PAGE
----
But the same governing principle applies:
as long as the population is—accepts what’s going on, is directing their anger against teachers, you know, firemen, policemen, pensions and so on, as long as they’re directing their anger there, and not against us, the rulers, everything’s under control, everything’s fine. Until it erupts. Well, it hasn’t erupted here yet, and if it does erupt, it might not be at a constructive direction, given the nature of what’s happening in the country now. But yes, those Egyptian lessons should be taken to heart. We can see clearly what people can do under conditions of serious duress and repression far beyond anything that we face, but they’re doing it. If we don’t do it, the outcome could be quite ugly.
Noam Chomsky, I want to thank you very much for being with us. Noam, author, Institute Professor Emeritus at MIT, and most recent book, Hopes and Prospects, has written more than a hundred books.
“You’re all geniuses, and you’re all beautiful. You don’t need anyone to tell you who you are. You are what you are. Get out there and get peace, think peace, and live peace and breathe peace, and you’ll get it as soon as you like.”—John Lennon (via anotherbeatlesblog)
You know what they say, about getting older It’s only a doorway away You know what they say, about it getting colder In the middle of the day You can live in the corner of my room And I will live somewhere between the ceiling and the wall
“So many people live within unhappy circumstances and yet will not take the initiative to change their situation because they are conditioned to a life of security, conformity, and conservatism, all of which may appear to give one peace of mind, but in reality nothing is more dangerous to the adventurous spirit within a man than a secure future. The very basic core of man’s living spirit is his passion for adventure. The joy of life comes from our encounters with new experiences, and hence there is no greater joy than to have an endlessly changing horizon, for each day to have a new and different sun.”—Christopher McCandless (via thesunisfalling)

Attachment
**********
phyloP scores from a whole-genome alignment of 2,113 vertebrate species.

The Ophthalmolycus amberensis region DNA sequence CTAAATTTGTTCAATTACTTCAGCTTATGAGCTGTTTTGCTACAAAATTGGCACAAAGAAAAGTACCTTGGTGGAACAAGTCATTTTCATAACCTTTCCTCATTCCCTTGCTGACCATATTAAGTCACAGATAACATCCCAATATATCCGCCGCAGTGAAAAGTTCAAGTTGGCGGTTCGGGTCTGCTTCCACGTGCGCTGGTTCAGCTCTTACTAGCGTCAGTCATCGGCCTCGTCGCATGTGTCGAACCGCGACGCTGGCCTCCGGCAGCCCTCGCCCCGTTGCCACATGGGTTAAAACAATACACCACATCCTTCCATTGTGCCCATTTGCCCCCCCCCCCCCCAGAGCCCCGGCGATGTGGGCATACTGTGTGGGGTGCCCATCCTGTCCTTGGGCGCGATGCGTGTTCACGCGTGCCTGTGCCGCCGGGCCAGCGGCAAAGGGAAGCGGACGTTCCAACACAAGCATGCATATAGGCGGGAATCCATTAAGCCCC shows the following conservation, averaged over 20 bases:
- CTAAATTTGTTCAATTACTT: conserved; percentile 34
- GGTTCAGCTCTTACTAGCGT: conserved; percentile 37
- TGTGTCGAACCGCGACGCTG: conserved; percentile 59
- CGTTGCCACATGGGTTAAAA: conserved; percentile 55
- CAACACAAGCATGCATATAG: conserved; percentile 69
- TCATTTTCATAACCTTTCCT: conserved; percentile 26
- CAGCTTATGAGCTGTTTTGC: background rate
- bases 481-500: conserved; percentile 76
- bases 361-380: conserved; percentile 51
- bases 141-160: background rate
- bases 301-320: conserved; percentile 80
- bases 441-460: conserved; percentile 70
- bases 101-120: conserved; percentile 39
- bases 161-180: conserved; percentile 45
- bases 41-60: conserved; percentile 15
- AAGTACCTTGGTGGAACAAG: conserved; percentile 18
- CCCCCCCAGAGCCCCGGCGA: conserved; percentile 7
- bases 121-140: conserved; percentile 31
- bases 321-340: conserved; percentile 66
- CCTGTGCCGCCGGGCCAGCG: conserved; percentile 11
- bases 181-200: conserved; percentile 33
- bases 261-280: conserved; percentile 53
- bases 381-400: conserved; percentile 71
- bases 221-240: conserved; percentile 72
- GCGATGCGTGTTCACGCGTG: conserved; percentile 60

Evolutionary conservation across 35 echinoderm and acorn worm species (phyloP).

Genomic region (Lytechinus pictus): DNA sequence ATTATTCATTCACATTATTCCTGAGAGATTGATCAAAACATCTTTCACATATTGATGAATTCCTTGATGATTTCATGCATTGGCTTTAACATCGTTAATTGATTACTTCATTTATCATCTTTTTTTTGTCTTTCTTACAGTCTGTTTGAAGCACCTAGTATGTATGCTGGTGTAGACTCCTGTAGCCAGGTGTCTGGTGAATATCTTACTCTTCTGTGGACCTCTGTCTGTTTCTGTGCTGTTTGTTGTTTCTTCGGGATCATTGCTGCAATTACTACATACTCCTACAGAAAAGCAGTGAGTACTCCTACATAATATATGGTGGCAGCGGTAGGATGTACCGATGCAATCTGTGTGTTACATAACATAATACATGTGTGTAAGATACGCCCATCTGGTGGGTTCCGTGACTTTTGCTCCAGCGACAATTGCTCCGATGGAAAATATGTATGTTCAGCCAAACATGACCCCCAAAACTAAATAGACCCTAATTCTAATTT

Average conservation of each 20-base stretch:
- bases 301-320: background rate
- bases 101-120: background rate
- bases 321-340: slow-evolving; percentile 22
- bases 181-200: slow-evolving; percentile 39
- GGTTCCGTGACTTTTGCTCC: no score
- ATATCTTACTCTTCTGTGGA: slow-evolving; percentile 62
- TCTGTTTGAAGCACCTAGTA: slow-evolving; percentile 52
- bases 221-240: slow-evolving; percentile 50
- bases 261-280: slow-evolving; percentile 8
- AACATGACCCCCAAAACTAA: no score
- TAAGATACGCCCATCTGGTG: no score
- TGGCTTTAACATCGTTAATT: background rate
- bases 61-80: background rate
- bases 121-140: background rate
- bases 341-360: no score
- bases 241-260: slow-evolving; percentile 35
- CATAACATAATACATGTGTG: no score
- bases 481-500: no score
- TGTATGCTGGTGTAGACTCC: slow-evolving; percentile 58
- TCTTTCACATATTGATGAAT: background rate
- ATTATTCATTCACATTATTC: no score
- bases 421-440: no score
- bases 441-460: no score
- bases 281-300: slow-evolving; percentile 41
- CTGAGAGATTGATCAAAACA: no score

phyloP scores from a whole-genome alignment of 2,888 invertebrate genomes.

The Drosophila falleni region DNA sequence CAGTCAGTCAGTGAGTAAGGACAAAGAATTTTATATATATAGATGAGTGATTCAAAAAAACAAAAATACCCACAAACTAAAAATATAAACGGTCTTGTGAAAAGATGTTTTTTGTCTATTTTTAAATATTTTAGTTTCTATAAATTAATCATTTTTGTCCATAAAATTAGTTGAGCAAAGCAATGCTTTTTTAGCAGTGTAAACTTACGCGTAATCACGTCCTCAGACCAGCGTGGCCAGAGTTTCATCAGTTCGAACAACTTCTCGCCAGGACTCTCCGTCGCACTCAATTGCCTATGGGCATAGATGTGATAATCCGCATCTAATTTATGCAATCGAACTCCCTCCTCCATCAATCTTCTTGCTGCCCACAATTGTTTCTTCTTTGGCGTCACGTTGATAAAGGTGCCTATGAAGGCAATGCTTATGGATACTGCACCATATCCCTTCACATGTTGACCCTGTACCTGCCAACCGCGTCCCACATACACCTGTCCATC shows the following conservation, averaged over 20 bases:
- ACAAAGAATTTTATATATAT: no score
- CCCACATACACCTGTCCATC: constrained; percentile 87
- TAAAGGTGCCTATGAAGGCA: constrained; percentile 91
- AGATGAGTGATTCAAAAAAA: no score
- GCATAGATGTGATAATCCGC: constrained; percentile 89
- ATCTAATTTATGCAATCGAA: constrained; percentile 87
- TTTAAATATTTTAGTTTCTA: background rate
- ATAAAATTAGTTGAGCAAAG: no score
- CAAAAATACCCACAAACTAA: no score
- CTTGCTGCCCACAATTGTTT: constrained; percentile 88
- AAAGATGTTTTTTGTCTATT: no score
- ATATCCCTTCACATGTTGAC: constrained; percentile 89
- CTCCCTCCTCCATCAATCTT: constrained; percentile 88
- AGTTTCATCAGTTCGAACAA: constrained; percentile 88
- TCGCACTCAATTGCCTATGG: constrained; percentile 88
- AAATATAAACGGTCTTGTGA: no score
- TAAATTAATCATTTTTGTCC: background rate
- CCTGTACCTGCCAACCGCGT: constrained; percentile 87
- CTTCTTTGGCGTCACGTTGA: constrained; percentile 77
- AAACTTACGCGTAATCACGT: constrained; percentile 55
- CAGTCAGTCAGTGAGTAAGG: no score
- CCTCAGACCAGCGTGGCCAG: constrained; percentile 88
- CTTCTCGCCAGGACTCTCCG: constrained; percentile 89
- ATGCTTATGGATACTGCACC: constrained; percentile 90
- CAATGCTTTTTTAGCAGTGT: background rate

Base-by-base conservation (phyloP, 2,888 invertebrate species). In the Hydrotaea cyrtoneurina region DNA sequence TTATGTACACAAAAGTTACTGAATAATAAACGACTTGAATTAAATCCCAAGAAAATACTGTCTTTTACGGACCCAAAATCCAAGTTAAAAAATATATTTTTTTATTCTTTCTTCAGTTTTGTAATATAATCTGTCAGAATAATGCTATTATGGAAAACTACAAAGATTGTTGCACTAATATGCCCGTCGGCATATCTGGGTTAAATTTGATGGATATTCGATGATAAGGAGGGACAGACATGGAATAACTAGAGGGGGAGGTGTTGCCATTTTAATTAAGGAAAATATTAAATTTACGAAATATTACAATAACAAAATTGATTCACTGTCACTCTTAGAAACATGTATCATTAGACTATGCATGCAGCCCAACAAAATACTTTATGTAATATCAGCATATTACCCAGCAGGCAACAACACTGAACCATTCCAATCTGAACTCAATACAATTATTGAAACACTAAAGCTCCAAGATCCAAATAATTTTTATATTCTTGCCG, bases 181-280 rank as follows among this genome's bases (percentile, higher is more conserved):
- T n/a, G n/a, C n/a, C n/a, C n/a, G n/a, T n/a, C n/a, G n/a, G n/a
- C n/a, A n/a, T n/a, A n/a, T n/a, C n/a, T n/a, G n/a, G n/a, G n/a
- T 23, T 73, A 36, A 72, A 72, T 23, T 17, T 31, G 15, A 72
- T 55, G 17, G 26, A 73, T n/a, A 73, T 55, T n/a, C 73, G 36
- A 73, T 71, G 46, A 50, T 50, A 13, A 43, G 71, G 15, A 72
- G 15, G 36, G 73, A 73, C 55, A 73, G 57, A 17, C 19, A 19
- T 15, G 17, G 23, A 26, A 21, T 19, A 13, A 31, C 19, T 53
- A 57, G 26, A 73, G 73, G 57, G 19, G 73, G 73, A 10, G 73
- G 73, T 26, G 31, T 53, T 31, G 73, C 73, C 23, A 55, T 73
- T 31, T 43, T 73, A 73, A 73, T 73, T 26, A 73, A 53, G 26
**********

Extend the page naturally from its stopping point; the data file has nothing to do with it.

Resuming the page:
“Be an emperor, be a sovereign. Live life but don’t cling to it, don’t cling to anything. Clinging makes you ugly and violent. Clinging makes you a beggar and life is for those who are emperors, not for those who are beggars. If you beg you will not get anything. Life gives much to those who never beg. Life becomes a constant blessing for those who remain unclinging to it. Live it, enjoy it, celebrate it, but don’t be miserly, don’t cling to it. This clinging to life gives you the fear of death because the more you cling, the more you see that the life is not there — it is going, it is going, it is going.”—Osho
Collectively I look for a proper chick that’ll rep for me Instead of seeing something she wants and callin and textin me For thinkin that exists, I got a feeling I’m wrong Nowadays most of the thrill of just chillin is gone
(Thrill is Gone along with City is Mine, Come Winter, Going in for Life, Think Good Thoughts, The Presentation, What I’m Thinking Right Now, and Goodnight & Goodluck are still my all time favorite Drake songs.)